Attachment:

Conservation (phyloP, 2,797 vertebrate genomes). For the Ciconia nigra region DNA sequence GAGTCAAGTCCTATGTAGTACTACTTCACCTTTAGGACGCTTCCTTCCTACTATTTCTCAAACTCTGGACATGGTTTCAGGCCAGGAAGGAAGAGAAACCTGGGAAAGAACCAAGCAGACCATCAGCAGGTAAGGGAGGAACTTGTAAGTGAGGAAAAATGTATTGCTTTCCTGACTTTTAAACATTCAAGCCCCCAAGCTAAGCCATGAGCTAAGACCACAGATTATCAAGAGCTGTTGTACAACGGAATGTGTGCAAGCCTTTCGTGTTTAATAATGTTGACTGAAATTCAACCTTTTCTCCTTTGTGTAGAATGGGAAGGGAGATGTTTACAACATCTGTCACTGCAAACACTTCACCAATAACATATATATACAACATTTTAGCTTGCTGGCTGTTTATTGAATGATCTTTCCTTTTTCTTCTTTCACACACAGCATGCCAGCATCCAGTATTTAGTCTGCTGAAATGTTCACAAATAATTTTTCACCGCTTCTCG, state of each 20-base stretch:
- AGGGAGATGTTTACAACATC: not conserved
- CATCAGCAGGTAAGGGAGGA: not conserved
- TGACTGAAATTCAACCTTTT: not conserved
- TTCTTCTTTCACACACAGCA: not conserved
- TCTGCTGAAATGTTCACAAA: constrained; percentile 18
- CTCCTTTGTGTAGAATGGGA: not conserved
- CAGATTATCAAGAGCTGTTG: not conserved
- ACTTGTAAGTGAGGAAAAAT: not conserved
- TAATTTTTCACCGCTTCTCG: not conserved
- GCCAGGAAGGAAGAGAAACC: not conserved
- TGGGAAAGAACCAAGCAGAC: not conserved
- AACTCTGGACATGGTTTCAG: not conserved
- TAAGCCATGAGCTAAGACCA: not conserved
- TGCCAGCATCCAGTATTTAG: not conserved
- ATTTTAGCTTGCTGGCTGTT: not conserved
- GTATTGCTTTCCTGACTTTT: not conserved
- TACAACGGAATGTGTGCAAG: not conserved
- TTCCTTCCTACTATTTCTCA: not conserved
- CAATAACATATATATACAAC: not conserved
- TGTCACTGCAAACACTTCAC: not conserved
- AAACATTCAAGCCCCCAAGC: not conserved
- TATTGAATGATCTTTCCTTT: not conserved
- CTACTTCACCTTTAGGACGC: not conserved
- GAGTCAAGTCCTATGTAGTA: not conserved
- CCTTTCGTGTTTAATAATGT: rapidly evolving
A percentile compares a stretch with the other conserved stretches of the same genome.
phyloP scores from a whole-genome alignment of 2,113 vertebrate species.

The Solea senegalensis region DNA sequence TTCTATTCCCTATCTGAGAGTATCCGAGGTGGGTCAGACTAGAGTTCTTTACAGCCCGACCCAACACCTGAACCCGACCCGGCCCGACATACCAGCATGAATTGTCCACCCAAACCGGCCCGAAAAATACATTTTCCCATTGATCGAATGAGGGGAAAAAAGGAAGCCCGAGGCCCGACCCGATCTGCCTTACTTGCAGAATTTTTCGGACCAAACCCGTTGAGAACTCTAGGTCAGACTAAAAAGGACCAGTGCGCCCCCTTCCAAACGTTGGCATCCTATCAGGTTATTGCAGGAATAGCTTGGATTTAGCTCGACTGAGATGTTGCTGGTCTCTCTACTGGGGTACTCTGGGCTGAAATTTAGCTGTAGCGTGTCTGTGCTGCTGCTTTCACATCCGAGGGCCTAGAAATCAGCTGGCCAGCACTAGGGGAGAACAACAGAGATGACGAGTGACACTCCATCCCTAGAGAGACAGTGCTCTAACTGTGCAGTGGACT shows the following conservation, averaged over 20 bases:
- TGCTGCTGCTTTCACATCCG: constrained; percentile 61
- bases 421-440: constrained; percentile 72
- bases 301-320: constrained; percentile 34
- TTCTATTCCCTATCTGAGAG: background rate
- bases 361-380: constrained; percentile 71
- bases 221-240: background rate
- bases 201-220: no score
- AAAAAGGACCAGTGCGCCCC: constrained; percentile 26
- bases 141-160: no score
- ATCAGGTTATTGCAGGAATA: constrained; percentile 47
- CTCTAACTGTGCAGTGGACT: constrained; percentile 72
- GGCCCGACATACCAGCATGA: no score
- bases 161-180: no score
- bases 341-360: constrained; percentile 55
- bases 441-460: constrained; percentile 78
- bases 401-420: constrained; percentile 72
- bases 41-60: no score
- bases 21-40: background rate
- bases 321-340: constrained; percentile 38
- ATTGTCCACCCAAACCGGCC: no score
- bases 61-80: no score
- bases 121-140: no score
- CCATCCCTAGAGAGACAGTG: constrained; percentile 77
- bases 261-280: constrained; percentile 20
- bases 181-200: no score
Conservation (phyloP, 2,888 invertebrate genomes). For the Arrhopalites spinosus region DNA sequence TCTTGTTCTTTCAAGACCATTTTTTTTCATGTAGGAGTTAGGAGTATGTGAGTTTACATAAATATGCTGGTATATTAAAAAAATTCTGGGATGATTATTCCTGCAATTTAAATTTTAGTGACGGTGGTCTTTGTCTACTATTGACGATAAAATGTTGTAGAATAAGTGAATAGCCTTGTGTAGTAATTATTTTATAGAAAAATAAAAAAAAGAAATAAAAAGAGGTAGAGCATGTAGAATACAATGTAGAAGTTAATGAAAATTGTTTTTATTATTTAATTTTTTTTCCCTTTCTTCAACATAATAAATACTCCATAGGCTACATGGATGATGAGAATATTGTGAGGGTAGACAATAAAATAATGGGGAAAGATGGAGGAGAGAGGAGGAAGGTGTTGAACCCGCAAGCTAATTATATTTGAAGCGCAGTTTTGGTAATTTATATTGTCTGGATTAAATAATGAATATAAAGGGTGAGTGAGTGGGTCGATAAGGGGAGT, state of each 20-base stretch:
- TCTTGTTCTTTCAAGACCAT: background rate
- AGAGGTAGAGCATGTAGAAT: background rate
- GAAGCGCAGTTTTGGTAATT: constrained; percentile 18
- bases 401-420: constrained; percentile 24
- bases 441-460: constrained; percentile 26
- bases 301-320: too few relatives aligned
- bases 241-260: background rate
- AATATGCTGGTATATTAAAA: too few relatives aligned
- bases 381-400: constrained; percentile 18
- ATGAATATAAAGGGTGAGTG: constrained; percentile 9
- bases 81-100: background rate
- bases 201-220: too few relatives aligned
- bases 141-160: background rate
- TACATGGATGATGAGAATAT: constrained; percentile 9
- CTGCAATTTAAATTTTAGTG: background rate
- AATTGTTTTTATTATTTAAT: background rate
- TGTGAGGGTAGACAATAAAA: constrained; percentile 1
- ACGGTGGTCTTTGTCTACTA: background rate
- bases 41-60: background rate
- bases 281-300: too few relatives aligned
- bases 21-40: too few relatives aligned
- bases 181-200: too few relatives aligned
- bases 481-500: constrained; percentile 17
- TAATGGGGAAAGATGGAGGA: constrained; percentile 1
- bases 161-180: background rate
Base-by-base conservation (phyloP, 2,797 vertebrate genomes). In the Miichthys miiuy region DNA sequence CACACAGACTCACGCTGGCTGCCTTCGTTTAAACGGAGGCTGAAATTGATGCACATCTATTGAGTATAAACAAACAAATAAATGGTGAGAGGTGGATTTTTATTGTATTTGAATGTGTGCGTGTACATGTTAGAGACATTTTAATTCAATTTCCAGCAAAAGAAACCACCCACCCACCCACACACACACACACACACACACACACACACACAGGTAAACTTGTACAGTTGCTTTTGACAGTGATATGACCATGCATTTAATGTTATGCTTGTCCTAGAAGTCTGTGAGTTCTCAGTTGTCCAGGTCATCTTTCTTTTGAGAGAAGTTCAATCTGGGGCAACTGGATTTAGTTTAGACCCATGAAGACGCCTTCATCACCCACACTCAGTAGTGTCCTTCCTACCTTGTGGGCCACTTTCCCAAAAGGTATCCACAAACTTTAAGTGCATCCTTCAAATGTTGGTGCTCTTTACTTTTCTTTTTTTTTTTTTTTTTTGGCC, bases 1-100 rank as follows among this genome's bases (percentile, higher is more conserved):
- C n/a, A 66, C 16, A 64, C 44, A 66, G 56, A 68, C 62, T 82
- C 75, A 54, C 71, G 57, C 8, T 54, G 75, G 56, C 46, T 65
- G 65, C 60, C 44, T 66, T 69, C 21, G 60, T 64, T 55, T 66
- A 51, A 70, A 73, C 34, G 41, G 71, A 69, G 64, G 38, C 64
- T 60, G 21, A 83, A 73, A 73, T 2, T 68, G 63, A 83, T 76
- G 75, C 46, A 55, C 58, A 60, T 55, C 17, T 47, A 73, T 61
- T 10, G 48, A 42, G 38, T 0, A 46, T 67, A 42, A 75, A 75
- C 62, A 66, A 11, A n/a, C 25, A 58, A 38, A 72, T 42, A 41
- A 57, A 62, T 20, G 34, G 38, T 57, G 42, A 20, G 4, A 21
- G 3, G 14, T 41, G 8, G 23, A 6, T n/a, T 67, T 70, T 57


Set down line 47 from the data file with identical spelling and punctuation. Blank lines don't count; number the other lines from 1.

- bases 21-40: background rate